Diamond Fantasy Shawl Commences

A couple weeks ago, when I was blog surfing, I spotted Ronnie's Diamond Fantasy Shawl and immediately loved it. Ronnie and I have had a friendship for several years now. I think it started back with my first Monkey Sock Swap. I personally picked her as my Monkey Pal because we shared a love of great classic literature, among many other things. Ronnie lives in England and my greatest love is British literature.

At any rate, after admiring her gorgeous Diamond Fantasy Shawl she surprised me by gifting me with my own copy of the pattern. Isn't she a sweetheart?

Despite promises to myself to NOT cast on anything new I could not resist. I thought I would just knit a few rows with some leftover Mountain Colors Bearfoot yarn but had no idea how addicting lace knitting was! I think I am about to enter into the addiction of shawl knitting. Yep, looks like my sock drawer is full enough for a while.....

It is very difficult to take accurate photographs of anything red. This brilliant ruby colored yarn is stunning in real life but looks a little streaked in this photo.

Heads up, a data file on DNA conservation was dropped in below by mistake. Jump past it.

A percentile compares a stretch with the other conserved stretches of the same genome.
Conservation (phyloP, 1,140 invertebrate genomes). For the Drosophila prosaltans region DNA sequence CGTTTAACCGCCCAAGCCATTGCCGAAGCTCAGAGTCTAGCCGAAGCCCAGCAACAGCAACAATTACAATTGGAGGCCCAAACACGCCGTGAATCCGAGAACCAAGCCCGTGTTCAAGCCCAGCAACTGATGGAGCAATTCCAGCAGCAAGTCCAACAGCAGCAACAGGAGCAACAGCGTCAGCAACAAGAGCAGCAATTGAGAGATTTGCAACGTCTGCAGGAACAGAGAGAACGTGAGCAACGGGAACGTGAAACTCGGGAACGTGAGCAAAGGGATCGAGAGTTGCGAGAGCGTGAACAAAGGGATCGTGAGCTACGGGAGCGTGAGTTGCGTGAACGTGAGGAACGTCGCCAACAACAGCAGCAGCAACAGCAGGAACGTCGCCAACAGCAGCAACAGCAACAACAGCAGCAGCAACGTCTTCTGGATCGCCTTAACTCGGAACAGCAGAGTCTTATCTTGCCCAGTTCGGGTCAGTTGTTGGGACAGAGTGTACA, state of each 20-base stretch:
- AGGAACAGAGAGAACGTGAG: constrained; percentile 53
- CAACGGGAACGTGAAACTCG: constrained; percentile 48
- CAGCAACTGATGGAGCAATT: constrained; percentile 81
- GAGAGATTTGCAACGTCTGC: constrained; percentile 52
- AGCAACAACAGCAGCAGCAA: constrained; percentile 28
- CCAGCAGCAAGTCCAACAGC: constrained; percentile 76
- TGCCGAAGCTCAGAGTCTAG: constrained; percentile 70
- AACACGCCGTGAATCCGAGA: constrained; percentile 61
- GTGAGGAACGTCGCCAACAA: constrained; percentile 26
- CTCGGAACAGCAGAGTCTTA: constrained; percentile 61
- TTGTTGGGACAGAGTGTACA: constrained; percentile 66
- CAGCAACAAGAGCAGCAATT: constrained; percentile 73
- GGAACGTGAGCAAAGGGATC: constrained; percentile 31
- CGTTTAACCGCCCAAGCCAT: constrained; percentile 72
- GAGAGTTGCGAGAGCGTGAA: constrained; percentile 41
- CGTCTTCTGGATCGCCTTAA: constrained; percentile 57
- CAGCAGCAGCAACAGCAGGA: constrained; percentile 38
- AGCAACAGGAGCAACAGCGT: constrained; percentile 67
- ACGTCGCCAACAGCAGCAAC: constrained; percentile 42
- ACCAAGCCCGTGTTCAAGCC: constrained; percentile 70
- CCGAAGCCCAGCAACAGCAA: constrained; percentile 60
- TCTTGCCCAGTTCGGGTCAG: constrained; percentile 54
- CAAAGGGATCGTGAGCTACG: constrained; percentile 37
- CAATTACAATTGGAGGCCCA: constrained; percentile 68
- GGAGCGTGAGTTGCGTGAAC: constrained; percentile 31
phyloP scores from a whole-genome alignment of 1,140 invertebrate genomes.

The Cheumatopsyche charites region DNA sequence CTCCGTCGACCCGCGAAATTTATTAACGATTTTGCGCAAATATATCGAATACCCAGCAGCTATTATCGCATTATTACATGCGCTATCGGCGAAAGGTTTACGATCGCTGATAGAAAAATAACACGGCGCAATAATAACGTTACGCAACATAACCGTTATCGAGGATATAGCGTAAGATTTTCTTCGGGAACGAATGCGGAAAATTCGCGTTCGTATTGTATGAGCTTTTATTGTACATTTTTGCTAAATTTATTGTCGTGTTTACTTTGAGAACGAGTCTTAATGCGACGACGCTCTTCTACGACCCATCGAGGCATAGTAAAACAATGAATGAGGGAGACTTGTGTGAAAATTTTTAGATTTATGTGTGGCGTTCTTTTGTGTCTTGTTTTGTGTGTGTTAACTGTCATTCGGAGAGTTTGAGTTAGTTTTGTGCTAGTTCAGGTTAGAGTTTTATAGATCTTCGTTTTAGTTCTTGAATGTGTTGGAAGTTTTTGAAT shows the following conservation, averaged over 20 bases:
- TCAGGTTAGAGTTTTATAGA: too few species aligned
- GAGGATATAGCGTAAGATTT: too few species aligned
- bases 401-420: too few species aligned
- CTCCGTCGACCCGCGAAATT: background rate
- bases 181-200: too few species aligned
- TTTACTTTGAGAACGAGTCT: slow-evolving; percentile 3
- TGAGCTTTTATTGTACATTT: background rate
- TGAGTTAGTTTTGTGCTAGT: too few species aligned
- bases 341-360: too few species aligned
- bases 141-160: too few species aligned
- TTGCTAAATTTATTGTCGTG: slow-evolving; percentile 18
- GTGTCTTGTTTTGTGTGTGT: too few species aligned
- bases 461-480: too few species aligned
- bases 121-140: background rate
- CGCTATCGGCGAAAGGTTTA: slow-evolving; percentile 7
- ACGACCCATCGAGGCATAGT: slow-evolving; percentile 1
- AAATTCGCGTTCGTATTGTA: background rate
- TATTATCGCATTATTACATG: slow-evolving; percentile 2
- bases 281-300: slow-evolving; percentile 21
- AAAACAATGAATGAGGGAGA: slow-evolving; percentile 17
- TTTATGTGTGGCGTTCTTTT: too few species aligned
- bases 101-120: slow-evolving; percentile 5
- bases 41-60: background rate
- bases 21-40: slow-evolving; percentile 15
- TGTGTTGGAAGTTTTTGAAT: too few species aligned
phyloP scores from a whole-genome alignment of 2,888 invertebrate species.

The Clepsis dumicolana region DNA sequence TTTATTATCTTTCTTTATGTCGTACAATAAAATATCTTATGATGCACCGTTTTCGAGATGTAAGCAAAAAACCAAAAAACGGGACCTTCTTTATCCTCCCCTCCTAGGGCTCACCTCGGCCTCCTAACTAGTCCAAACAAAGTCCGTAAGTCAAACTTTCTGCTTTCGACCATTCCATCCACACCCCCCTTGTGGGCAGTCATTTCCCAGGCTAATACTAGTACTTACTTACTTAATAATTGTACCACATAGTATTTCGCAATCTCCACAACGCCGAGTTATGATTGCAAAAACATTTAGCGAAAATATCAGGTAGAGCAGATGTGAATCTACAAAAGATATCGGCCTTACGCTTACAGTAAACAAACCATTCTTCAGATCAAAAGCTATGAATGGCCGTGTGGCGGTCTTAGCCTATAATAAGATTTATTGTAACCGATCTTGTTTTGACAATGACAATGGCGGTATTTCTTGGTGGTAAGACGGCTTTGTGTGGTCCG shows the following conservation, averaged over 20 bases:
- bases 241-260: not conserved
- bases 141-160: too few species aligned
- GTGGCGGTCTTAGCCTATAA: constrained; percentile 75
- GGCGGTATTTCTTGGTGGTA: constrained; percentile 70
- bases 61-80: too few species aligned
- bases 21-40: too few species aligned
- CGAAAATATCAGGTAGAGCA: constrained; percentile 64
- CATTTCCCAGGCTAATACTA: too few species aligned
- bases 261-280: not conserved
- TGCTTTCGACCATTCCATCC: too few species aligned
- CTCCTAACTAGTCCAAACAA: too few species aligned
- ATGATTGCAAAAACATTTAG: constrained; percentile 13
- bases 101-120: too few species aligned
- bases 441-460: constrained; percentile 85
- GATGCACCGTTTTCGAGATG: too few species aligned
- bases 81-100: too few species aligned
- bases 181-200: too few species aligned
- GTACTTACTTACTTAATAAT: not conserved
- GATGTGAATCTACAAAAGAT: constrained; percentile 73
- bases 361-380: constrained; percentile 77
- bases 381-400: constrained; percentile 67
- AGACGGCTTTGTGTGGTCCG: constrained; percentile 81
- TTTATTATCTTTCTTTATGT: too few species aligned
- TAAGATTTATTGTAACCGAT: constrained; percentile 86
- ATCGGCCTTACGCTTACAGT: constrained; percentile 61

I've finished one repeat of the shawl. I think I'm going to have to find some more yarn in this colorway because I absolutely love it.

Out of curiosity, how many of you put lifelines in your shawl? Do you think it is necessary if you are faithful to count the stitches after every row? This is my first shawl so I don't know these things. I've just been admiring all of YOUR shawls for years now.


Baby Dale Sweater ALMOST Crosses Finish Line!

After missing the deadline of my great-niece's first birthday, the Baby Dale Yoke sweater has languised away in a basket. Actually, I don't think it was the deadline that made me put her aside but a buttonband issue. A distant memory of buttonholes that were too small comes to mind. At any rate, I mailed Baby Kate another present and promised myself to rework the buttonhole band in hopes of getting this sweater to her before she outgrew it.

Kate's Baby Dale almost crossed the finish line this afternoon! Almost? Have you noticed the cute little flower buttons I sewed on? One....two.....three.....four.....five...... WHERE IS NUMBER SIX? In her months of hibernating in the basket the sixth button has walked away and cannot be found.